Title page for ETD etd-11102004-072203


Type of Document Dissertation
Author Beverly, Richelle Lynn
Author's Email Address rbever1@lsu.edu
URN etd-11102004-072203
Title The Control, Survival, and Growth of Listeria Monocytogenes on Food Products
Degree Doctor of Philosophy (Ph.D.)
Department Food Science
Advisory Committee
Advisor Name Title
Marlene Janes Committee Chair
Witoon Prinyawiwatkul Committee Co-Chair
Donal Day Committee Member
Joan King Committee Member
Sue Bartlett Dean's Representative
Keywords
  • listeria monocytogenes
  • cranberry juice
  • ready-to-eat
  • acidified sodium chlorite
  • chitosan
Date of Defense 2004-10-15
Availability unrestricted
Abstract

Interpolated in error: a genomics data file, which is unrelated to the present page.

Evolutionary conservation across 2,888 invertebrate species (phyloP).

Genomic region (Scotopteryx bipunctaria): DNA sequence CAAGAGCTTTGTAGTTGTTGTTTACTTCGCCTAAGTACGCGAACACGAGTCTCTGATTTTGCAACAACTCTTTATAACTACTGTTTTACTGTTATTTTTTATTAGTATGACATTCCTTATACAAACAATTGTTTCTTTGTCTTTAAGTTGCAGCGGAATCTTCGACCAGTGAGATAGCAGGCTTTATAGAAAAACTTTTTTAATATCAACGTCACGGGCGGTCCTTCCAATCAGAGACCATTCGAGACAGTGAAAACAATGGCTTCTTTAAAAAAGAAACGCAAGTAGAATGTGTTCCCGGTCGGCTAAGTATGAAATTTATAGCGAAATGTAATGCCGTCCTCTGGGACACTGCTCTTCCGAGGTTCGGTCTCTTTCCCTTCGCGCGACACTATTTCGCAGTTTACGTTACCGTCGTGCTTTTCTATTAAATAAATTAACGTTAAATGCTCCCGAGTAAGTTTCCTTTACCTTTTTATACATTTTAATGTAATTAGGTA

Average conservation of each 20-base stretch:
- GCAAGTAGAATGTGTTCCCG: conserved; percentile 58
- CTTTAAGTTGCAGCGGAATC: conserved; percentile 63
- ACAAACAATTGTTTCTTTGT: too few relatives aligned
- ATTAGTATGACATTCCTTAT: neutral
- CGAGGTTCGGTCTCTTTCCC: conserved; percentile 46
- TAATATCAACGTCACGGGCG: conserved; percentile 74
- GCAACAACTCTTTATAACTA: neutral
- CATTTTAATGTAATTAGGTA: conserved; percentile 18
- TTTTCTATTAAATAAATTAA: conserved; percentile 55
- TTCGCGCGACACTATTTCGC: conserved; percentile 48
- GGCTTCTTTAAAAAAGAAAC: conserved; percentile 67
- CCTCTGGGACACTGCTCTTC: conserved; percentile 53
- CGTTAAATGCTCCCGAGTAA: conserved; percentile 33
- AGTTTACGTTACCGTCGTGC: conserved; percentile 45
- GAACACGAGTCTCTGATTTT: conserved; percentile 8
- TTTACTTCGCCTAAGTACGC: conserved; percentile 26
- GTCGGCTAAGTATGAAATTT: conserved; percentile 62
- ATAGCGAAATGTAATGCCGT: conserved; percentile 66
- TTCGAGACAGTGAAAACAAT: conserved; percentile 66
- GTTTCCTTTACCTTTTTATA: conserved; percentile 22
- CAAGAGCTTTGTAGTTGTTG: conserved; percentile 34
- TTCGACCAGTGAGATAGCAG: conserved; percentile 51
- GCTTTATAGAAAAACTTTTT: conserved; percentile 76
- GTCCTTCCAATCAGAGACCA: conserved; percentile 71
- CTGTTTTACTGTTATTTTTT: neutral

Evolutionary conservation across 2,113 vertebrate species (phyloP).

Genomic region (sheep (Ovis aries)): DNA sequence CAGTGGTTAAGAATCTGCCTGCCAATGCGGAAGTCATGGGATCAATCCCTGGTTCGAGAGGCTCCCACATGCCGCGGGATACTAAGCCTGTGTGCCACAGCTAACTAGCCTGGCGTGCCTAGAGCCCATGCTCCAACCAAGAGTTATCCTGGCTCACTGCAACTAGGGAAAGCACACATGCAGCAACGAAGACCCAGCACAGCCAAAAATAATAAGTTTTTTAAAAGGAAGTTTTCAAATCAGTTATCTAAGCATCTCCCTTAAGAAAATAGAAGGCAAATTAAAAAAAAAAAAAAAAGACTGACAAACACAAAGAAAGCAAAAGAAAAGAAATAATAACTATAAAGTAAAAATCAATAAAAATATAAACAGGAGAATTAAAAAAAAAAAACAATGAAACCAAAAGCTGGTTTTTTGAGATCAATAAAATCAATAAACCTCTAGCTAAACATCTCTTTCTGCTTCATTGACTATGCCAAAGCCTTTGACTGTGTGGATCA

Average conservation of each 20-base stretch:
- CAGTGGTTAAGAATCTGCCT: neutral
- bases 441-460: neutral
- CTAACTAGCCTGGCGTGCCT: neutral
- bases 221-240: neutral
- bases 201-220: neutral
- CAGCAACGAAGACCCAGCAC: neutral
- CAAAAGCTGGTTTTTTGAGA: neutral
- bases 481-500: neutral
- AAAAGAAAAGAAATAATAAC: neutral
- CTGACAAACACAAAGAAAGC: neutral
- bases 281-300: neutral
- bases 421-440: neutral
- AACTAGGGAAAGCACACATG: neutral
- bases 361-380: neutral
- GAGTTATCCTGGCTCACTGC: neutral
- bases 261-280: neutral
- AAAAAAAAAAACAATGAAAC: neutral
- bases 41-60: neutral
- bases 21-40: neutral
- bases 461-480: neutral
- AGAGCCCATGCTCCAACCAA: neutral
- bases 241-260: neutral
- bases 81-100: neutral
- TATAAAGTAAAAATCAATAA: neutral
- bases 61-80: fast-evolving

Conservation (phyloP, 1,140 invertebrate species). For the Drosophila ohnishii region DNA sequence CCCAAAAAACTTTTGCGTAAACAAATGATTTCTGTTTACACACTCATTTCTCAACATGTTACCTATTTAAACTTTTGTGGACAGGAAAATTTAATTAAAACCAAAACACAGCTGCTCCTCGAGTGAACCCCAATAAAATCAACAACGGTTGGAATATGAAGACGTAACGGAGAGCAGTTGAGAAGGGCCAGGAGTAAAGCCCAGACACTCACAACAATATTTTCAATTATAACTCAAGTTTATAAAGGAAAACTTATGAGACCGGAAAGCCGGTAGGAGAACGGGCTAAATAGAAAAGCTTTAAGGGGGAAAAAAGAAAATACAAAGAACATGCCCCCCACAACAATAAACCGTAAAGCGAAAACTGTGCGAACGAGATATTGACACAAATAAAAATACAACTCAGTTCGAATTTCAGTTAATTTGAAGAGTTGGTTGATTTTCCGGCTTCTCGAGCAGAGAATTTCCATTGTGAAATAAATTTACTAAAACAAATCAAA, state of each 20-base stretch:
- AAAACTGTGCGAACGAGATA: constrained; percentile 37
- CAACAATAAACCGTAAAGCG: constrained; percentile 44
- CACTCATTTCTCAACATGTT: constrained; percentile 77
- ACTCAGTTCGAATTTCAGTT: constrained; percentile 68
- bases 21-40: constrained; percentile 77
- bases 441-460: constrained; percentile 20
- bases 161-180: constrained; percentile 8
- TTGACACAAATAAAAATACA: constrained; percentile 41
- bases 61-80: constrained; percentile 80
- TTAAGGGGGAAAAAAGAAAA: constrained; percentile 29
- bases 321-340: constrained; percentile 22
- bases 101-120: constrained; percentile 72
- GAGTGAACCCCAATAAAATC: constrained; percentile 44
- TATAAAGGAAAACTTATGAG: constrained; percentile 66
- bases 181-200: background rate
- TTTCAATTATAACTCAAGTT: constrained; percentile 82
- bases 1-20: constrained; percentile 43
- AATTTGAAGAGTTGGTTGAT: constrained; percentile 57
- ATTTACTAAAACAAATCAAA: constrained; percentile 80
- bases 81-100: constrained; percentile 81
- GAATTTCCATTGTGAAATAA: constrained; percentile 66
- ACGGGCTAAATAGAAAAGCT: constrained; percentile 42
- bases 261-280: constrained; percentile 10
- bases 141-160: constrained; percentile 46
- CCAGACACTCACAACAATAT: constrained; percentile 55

Listeria monocytogenes, a ubiquitous foodborne pathogen, was recognized over 70 years ago. It is the source of the human disease listeriosis. The majority of Listeria monocytogenes that have been isolated from food product or human cases are of the serotypes a, b and 4b. Due to the recent outbreaks, recalls and deaths associated with Listeria monocytogenes in ready-to-eat meat products, the United States Department of Agriculture (USDA), Food Safety and Inspection Service (FSIS) on October 2, 2003 issued a directive for the control of Listeria monocytogenes on ready-to-eat products. The ready-to-eat food industry must impose a post-lethality treatment and/or growth inhibitor for Listeria monocytogenes on ready-to-eat products. The purpose of this study was to assess the use of different antimicrobial treatments for the inhibition of Listeria monocytogenes on the surface of food products. The utilization of natural ingredients such as cranberries as well as chemicals such as acidified sodium chlorite was employed. An edible film made of chitosan that was dissolved in acetic acid and lactic acid was also evaluated. The survival of Listeria monocytogenes at freezer temperatures on a variety of ready-to-eat meat products was also assessed. Our study has been successful in understanding the survival of Listeria monocytogenes at freezer temperatures on the surface of ready-to-eat meat products under vacuum and non-vacuum package storage conditions. It has also been observed that the use of cranberry juice, acidified sodium chlorite, and chitosan have great potential antimicrobial properties that can be employed by food processors.
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